What did this last year look like for you?

"I did whatever, however, whenever I wanted to do every single day for the first time in my life. It was…it is truly magical. I am truly grateful to have been quote unquote forced a little bit to have been through that situation because I am truly grateful for that opportunity to have been able to do that, those experiences, the people that I have met, the stories that I have, where it has led me to be here today sitting with you to be able to share my story that has been uncomfortable to share--this part of me that nobody knows, but maybe my mom. And to be okay with that and be that excited about what’s coming ahead in the future and how everything makes so much sense all the way to the last breath that you have, it’s been…even if it is sometimes difficult, I truly feel as if I am in heaven. I somewhat, with the help of a higher power, I dictate in which direction I want to go."

Was there an immediate freedom?

"Fucking freedom. That’s what it was. Let me just back track. How I got there was the fact that…I really feel as if the universe is a funny energy…I always said that I wanted to play for 10 years in the NBA and it got to year 10, but not exactly how I wanted it. But at year 10, I was like, "Ok, it’s not exactly how I wanted, but it’s coming on 10 years. So I am just going to do what I said I was going to do after 10 years." When I booked my ticket, there was this sense of “Is this really happening?” But then as soon as I sat, which is my favorite, one of my top four or five favorite things to do in life, as soon as I sat in my seat on the plane, I was like, “Oh yeah…it's about to go down.” And every day I woke up and I did exactly what I wanted to do that day. Just picture waking up every day and googling things to do in every city that you go to. That's an amazing feeling and in the same token, having that voice kind of challenging you because this is something so brand new, so outside of my comfort zone to just really cut that cord. It's like, "Is this real? Is it really happening?" It definitely was a refining process. It’s not an easy thing to do. It’s very entertaining to see what comes up when you are willing to give yourself that space to really go forward with what you want to do. It is amazing how we have a preconceived notion about what we are supposed to do or what we are not supposed to do. It is very interesting. Once you get to that point, you see you can actually do it. We get a choice. What do we want to do with it?"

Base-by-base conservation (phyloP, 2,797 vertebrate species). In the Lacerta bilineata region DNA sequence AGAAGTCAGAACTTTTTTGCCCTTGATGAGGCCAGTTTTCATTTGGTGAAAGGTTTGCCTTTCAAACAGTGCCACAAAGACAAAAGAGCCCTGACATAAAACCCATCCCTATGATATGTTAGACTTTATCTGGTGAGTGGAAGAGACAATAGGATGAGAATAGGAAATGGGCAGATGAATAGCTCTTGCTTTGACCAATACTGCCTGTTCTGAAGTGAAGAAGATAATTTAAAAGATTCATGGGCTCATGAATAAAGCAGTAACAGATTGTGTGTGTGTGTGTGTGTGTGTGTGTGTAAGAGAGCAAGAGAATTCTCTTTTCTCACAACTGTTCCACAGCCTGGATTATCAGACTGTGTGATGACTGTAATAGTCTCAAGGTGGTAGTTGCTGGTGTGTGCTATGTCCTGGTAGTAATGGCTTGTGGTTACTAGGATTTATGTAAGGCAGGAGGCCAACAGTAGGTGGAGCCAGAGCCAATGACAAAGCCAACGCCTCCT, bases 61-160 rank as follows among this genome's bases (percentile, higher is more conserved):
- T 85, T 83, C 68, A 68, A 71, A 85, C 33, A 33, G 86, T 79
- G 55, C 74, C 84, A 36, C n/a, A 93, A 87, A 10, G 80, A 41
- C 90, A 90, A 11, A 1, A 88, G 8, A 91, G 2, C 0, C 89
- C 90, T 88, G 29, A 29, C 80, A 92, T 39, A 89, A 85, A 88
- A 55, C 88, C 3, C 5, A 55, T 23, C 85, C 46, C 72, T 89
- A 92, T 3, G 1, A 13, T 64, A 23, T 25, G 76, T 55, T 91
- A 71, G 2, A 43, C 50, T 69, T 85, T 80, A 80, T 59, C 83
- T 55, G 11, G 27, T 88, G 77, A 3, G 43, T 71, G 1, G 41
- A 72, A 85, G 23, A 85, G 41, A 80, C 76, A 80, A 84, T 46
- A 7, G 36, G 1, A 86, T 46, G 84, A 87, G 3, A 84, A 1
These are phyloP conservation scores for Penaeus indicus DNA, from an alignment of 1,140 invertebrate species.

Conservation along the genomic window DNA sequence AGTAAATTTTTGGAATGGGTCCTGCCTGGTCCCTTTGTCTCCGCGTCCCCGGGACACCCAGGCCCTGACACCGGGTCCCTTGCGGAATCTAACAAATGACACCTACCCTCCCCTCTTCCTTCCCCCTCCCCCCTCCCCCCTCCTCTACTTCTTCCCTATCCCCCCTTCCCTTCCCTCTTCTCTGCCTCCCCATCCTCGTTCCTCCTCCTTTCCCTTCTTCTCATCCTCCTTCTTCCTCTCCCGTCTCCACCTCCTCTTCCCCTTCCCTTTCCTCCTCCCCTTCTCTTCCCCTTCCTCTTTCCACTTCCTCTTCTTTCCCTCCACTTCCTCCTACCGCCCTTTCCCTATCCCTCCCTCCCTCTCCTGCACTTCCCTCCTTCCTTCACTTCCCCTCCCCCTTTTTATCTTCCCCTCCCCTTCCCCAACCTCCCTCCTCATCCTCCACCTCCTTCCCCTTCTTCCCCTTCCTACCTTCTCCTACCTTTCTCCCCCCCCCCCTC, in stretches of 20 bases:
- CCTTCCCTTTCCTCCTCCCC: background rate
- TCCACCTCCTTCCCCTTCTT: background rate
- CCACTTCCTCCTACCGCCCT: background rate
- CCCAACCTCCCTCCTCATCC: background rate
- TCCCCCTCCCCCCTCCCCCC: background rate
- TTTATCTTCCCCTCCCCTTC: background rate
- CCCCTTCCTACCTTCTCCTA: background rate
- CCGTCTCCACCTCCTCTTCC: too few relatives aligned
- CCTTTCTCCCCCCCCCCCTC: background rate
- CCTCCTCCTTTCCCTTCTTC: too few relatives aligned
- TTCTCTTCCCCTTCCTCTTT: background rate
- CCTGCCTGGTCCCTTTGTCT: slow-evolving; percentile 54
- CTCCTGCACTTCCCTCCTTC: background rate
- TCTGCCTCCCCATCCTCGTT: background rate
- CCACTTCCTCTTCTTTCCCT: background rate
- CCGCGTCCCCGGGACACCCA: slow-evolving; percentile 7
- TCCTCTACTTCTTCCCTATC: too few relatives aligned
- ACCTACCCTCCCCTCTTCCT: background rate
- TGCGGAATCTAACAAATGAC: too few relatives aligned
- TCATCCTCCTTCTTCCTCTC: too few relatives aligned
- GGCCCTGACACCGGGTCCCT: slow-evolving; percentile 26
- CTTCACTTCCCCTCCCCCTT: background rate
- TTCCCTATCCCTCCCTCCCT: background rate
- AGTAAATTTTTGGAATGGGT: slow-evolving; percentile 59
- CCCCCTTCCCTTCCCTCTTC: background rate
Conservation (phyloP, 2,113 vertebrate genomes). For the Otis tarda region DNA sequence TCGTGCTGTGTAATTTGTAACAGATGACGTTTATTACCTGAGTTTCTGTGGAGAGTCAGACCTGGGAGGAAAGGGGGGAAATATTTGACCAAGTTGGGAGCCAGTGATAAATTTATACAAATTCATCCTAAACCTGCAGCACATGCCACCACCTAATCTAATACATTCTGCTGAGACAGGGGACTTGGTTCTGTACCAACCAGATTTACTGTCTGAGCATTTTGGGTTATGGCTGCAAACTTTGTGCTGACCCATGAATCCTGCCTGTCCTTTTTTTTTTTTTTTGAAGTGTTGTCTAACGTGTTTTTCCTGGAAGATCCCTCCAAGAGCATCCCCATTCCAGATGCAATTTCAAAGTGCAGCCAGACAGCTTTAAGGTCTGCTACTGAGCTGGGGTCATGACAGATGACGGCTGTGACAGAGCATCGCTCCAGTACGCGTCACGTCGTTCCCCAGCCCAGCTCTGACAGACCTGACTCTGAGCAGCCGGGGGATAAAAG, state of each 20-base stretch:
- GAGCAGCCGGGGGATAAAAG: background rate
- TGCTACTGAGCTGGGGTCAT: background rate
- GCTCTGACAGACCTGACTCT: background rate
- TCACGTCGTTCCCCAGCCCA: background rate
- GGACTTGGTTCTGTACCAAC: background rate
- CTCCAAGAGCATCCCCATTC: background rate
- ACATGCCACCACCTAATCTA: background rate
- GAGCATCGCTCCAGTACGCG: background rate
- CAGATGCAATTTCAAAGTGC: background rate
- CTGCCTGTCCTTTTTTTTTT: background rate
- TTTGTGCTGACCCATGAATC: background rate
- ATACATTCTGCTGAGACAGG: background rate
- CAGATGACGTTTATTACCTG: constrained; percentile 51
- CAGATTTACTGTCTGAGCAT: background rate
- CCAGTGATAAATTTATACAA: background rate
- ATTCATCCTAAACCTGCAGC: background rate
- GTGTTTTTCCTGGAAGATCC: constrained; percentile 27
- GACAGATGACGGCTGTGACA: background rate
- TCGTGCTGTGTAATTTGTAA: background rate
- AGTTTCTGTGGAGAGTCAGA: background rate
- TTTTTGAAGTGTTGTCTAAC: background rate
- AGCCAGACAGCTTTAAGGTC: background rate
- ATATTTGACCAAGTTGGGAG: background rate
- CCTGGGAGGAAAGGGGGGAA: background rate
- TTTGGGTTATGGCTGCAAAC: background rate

So it was worth it?

"Do you think that you need to breathe air? Do you think that you need to drink water? Hell yeah, man, it was heaven. It was the moment that I felt that I will never forget and starting now, going forward in life, my mindset on life is definitely altered, shifted, refined and my appreciation for life is even more, is even higher than what it was before and I beat out heart surgery so, geesh, man, life is good. 

I started to feel it right before [I took this time]. What do you value in life? Oh wait a minute. I remember just having a conversation with one of my friends from college. She told me one thing that has stuck with me ever since. She was like, “Ronny, in life you have non-negotiables and trade-offs.” I was like, "Wait a minute. What am I trading and where am I putting the value?" Whoa. Simplify everything. That is one of the most awesome [pieces of] advice that I’ve been given because for me it allowed me to put my thoughts, feelings, whatever you want to call that, together in a way that boom [snap] simplify…two boxes and, ever since then, it has been much easier to navigate through life because of that. It simplifies. Do I want this? Do I want to trade that off? No, ok cool. Next. So clarity, what has been such a crazy, recurring topic for me over the last 8 months. Clarity with what I want and what I want to accomplish, the fact that I matured as a man, that I see things differently and where do I want to go."

How did you start to tap into what the future looks like for you? What impact do you want to have in the world?

"It started with me going to this conference called Awesomeness Fest in Costa Rica and then being surrounded by 350 entrepreneurs in the world, trying to change the world. And it was the first time I felt like I was at home in a long time. Like oh cool, that’s what I want to do. That’s actually what I want to do everyday. I want to just take action to change the world in whatever capacity I can. If it is being a basketball player and inspiring people to go towards that, great. If it's that and coming back and doing this, great. If it’s that and stopping, great. I will be guided towards that path. I love the fact of being inspired by other people and that’s what for me those last 8 months have been all about. I went and I met with people that inspired me--- every single one of them. I flew to Argentina, Peru, Costa Rica, Canada, France, Carribbean, Europe, everywhere. I met with those people and I wanted to tell them, “I am practicing telling you, you inspired me. Wanderlust driven. My wanderlust is driving me somewhere and I am grateful to be in your presence because you are doing something amazing."